Smokable hemp has produced more growing pains than good vibes, according to North Carolina lawmakers.
Following up from our Sept. 22 article, which originally reported a predicted ban on smokable hemp in December 2020, N.C. state legislature has made significant revisions to put the ban in place as early as June 1.
The ban, a part of Senate Bill 315, has been called to action due to the difficulty of differentiating between hemp and marijuana. which is new to law enforcement agencies across the country, according to Christina Hallingse, public information offficer for the Asheville Police Department.
“SB 315 has been pushed forward by law enforcement organizations in that a smokable hemp ban is their priority above finding a solution,” said Brian Bullman, founder of Carolina Hemp Company. “There are also parts in SB 315 for the hemp industry association, the law enforcement organizations and the department of agriculture to find a solution. That is a problem in that one of the three parties does not really have an interest in finding a solution because it causes them more grief than anything, because they can not continue using the scent of terpenes from marijuana as a validation to the search and seize, which is what they do.”
According to the Asheville Police Department, as of now the method they use to differentiate between hemp and marijuana is done through the state crime lab.
“The lab can test each substance to determine the level of THC present. However, receiving results from these tests can take 6-8 months,” Hallingse said.“On a case-by-case basis officers can use different methods or techniques to attempt to identify the difference in these substances. The Asheville Police Department also has officers who have received extensive training to become drug recognition experts. This training provides the officer with the ability to recognize impairment and identify the substance causing the impairment.”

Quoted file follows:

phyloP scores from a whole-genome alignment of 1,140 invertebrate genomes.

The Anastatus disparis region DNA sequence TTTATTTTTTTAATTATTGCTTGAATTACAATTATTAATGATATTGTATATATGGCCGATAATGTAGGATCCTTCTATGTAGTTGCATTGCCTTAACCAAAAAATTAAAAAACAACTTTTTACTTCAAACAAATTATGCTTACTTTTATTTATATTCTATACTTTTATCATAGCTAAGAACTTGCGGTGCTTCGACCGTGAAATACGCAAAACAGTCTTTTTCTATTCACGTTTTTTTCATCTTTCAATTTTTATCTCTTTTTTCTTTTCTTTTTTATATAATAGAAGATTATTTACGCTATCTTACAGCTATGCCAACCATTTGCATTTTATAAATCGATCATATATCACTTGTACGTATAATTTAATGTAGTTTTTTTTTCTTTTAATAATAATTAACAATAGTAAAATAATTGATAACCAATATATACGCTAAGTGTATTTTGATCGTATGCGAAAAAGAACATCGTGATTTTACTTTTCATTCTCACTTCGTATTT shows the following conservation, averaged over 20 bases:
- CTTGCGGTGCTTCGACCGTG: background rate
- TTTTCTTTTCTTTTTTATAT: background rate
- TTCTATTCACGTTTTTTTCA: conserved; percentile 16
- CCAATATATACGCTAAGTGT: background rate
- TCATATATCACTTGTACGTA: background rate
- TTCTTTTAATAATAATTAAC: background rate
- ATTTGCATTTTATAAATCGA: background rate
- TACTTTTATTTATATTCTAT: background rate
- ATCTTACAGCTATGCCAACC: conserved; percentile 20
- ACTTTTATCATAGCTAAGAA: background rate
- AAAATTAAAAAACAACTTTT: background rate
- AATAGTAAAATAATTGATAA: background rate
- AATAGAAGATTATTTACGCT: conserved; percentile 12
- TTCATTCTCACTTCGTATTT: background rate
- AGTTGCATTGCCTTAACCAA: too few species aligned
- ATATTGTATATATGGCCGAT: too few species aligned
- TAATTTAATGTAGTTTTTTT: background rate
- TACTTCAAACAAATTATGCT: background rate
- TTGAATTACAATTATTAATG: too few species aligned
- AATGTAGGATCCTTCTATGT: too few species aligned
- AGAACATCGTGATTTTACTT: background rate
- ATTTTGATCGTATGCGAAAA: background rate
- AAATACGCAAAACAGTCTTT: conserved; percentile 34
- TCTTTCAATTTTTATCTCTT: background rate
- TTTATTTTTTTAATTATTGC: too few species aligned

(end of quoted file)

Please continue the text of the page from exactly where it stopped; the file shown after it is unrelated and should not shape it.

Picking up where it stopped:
Bullman founded Carolina Hemp Company in 2014. They currently have a hemp general store on Haywood Road, and are planning on franchising across the southeast. However, if SB 315 passed, business could be affected.
“Our customers prefer to smoke hemp. There is a significant impact on the consumer end. There is a legitimate demand for the product,” Bullman said. “On our end, working backward from distribution and retail, it is going to be a huge impact on the way we get to service our customers. We actually give a damn about what products our customers are exposed to.”
Hemp has been a controversial topic in North Carolina, with its legalization facing many challenges. It was not until 2014 that certain research institutions and state departments of agriculture could grow industrial hemp as part of an agricultural pilot program if allowed under state laws where the institution or state department of agriculture is located, according to the North Carolina Department of Agriculture.
“It helps my body, I do not have to take certain medications like pain pills and other things. As far as sleeping aids and such things, I do not have to take any of them,” said Joe Kimmel, sales representative for Carolina Hemp Company. “The doctors tried to have me on those pills and I do not have to take any of them today because of cannabinoids.”
While SB 315 will keep cannabinoids and other derivatives of the hemp plant legal, smokable hemp remains a favorite.
“Personally, smokable hemp flower is one of the easiest, fastest ways of getting it into your system. In my eyes, when somebody is trying to take the most effective way of getting something in your system away from you, it is not right. It is illegal. It is going to affect a lot of people, not just me personally,” Kimmel said.
Colorado and Washington were the first states to legalize cannabis in 2012, with 11 states following suit. The legalization has already led to more jobs and less imprisonment rates for minor offenses, according to U.S. News.
Because smokable hemp looks like something else and smells like something else, Bullman said the biggest misconception about hemp has been that it’s a gateway to a gateway drug.
“This is a misconception I would like to iron out. By definition, both legal and botanical it is not psychoactive cannabis. This is just an herb,” Bullman said. “It’s food.”